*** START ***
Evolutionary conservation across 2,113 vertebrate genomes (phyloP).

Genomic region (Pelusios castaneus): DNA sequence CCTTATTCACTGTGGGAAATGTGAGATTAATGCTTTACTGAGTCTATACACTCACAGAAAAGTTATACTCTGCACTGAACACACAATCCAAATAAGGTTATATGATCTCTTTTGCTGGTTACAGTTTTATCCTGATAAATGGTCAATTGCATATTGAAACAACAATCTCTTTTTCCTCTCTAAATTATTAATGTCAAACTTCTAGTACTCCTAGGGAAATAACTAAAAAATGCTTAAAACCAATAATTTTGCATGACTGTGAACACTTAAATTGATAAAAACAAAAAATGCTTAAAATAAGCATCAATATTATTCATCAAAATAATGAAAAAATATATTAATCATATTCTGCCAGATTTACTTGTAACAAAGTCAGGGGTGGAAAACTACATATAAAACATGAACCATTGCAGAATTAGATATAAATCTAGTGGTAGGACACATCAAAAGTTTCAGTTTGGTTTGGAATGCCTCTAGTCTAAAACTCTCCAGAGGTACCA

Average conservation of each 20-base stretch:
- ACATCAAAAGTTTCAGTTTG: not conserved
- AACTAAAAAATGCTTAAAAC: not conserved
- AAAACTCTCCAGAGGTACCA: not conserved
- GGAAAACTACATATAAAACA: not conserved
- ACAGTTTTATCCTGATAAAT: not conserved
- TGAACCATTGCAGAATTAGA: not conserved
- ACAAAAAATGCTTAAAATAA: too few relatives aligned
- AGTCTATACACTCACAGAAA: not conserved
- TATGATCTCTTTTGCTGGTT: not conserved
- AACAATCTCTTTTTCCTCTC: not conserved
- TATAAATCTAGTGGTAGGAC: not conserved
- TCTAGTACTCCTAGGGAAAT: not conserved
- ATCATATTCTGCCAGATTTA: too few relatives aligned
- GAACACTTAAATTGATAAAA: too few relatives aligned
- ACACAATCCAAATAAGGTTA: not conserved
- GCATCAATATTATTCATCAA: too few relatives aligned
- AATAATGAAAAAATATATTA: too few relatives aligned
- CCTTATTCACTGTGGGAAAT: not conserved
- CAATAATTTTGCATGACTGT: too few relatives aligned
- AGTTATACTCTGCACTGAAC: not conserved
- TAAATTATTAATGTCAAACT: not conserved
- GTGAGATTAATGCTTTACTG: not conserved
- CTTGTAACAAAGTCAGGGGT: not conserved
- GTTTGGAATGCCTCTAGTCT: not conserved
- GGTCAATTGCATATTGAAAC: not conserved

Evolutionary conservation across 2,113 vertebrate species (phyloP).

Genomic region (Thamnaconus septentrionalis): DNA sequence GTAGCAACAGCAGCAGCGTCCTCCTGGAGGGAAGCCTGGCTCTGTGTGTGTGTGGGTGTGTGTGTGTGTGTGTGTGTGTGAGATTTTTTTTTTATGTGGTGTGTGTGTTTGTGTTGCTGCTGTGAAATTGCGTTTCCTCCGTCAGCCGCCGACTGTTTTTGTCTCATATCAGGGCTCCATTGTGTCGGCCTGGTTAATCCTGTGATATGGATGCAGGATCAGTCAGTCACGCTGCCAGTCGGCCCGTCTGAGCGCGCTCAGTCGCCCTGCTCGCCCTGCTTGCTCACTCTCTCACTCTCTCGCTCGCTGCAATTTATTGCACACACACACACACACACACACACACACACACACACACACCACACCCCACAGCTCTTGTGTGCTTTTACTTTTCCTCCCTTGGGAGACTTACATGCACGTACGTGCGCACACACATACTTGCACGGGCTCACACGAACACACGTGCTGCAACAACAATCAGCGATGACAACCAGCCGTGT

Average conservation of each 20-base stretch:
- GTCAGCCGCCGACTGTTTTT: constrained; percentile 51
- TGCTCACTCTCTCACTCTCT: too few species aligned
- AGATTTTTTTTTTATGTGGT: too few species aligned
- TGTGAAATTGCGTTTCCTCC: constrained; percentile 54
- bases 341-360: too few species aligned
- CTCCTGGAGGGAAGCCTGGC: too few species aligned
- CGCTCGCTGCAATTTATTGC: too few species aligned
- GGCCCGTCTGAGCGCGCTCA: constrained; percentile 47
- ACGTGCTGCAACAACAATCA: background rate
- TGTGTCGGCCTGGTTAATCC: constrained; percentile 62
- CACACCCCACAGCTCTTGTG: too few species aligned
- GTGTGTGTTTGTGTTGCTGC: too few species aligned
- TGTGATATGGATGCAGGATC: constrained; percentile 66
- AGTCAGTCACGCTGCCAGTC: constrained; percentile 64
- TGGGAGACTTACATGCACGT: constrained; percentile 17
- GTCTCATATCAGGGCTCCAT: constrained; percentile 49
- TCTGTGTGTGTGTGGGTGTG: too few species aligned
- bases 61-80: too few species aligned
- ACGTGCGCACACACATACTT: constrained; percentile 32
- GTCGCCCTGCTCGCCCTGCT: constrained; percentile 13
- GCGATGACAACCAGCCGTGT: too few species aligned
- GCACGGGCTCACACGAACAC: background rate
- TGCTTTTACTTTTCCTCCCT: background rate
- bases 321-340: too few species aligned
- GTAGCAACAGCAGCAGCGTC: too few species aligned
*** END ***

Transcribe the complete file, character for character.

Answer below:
Evolutionary conservation across 2,113 vertebrate genomes (phyloP).

Genomic region (Pelusios castaneus): DNA sequence CCTTATTCACTGTGGGAAATGTGAGATTAATGCTTTACTGAGTCTATACACTCACAGAAAAGTTATACTCTGCACTGAACACACAATCCAAATAAGGTTATATGATCTCTTTTGCTGGTTACAGTTTTATCCTGATAAATGGTCAATTGCATATTGAAACAACAATCTCTTTTTCCTCTCTAAATTATTAATGTCAAACTTCTAGTACTCCTAGGGAAATAACTAAAAAATGCTTAAAACCAATAATTTTGCATGACTGTGAACACTTAAATTGATAAAAACAAAAAATGCTTAAAATAAGCATCAATATTATTCATCAAAATAATGAAAAAATATATTAATCATATTCTGCCAGATTTACTTGTAACAAAGTCAGGGGTGGAAAACTACATATAAAACATGAACCATTGCAGAATTAGATATAAATCTAGTGGTAGGACACATCAAAAGTTTCAGTTTGGTTTGGAATGCCTCTAGTCTAAAACTCTCCAGAGGTACCA

Average conservation of each 20-base stretch:
- ACATCAAAAGTTTCAGTTTG: not conserved
- AACTAAAAAATGCTTAAAAC: not conserved
- AAAACTCTCCAGAGGTACCA: not conserved
- GGAAAACTACATATAAAACA: not conserved
- ACAGTTTTATCCTGATAAAT: not conserved
- TGAACCATTGCAGAATTAGA: not conserved
- ACAAAAAATGCTTAAAATAA: too few relatives aligned
- AGTCTATACACTCACAGAAA: not conserved
- TATGATCTCTTTTGCTGGTT: not conserved
- AACAATCTCTTTTTCCTCTC: not conserved
- TATAAATCTAGTGGTAGGAC: not conserved
- TCTAGTACTCCTAGGGAAAT: not conserved
- ATCATATTCTGCCAGATTTA: too few relatives aligned
- GAACACTTAAATTGATAAAA: too few relatives aligned
- ACACAATCCAAATAAGGTTA: not conserved
- GCATCAATATTATTCATCAA: too few relatives aligned
- AATAATGAAAAAATATATTA: too few relatives aligned
- CCTTATTCACTGTGGGAAAT: not conserved
- CAATAATTTTGCATGACTGT: too few relatives aligned
- AGTTATACTCTGCACTGAAC: not conserved
- TAAATTATTAATGTCAAACT: not conserved
- GTGAGATTAATGCTTTACTG: not conserved
- CTTGTAACAAAGTCAGGGGT: not conserved
- GTTTGGAATGCCTCTAGTCT: not conserved
- GGTCAATTGCATATTGAAAC: not conserved

Evolutionary conservation across 2,113 vertebrate species (phyloP).

Genomic region (Thamnaconus septentrionalis): DNA sequence GTAGCAACAGCAGCAGCGTCCTCCTGGAGGGAAGCCTGGCTCTGTGTGTGTGTGGGTGTGTGTGTGTGTGTGTGTGTGTGAGATTTTTTTTTTATGTGGTGTGTGTGTTTGTGTTGCTGCTGTGAAATTGCGTTTCCTCCGTCAGCCGCCGACTGTTTTTGTCTCATATCAGGGCTCCATTGTGTCGGCCTGGTTAATCCTGTGATATGGATGCAGGATCAGTCAGTCACGCTGCCAGTCGGCCCGTCTGAGCGCGCTCAGTCGCCCTGCTCGCCCTGCTTGCTCACTCTCTCACTCTCTCGCTCGCTGCAATTTATTGCACACACACACACACACACACACACACACACACACACACACCACACCCCACAGCTCTTGTGTGCTTTTACTTTTCCTCCCTTGGGAGACTTACATGCACGTACGTGCGCACACACATACTTGCACGGGCTCACACGAACACACGTGCTGCAACAACAATCAGCGATGACAACCAGCCGTGT

Average conservation of each 20-base stretch:
- GTCAGCCGCCGACTGTTTTT: constrained; percentile 51
- TGCTCACTCTCTCACTCTCT: too few species aligned
- AGATTTTTTTTTTATGTGGT: too few species aligned
- TGTGAAATTGCGTTTCCTCC: constrained; percentile 54
- bases 341-360: too few species aligned
- CTCCTGGAGGGAAGCCTGGC: too few species aligned
- CGCTCGCTGCAATTTATTGC: too few species aligned
- GGCCCGTCTGAGCGCGCTCA: constrained; percentile 47
- ACGTGCTGCAACAACAATCA: background rate
- TGTGTCGGCCTGGTTAATCC: constrained; percentile 62
- CACACCCCACAGCTCTTGTG: too few species aligned
- GTGTGTGTTTGTGTTGCTGC: too few species aligned
- TGTGATATGGATGCAGGATC: constrained; percentile 66
- AGTCAGTCACGCTGCCAGTC: constrained; percentile 64
- TGGGAGACTTACATGCACGT: constrained; percentile 17
- GTCTCATATCAGGGCTCCAT: constrained; percentile 49
- TCTGTGTGTGTGTGGGTGTG: too few species aligned
- bases 61-80: too few species aligned
- ACGTGCGCACACACATACTT: constrained; percentile 32
- GTCGCCCTGCTCGCCCTGCT: constrained; percentile 13
- GCGATGACAACCAGCCGTGT: too few species aligned
- GCACGGGCTCACACGAACAC: background rate
- TGCTTTTACTTTTCCTCCCT: background rate
- bases 321-340: too few species aligned
- GTAGCAACAGCAGCAGCGTC: too few species aligned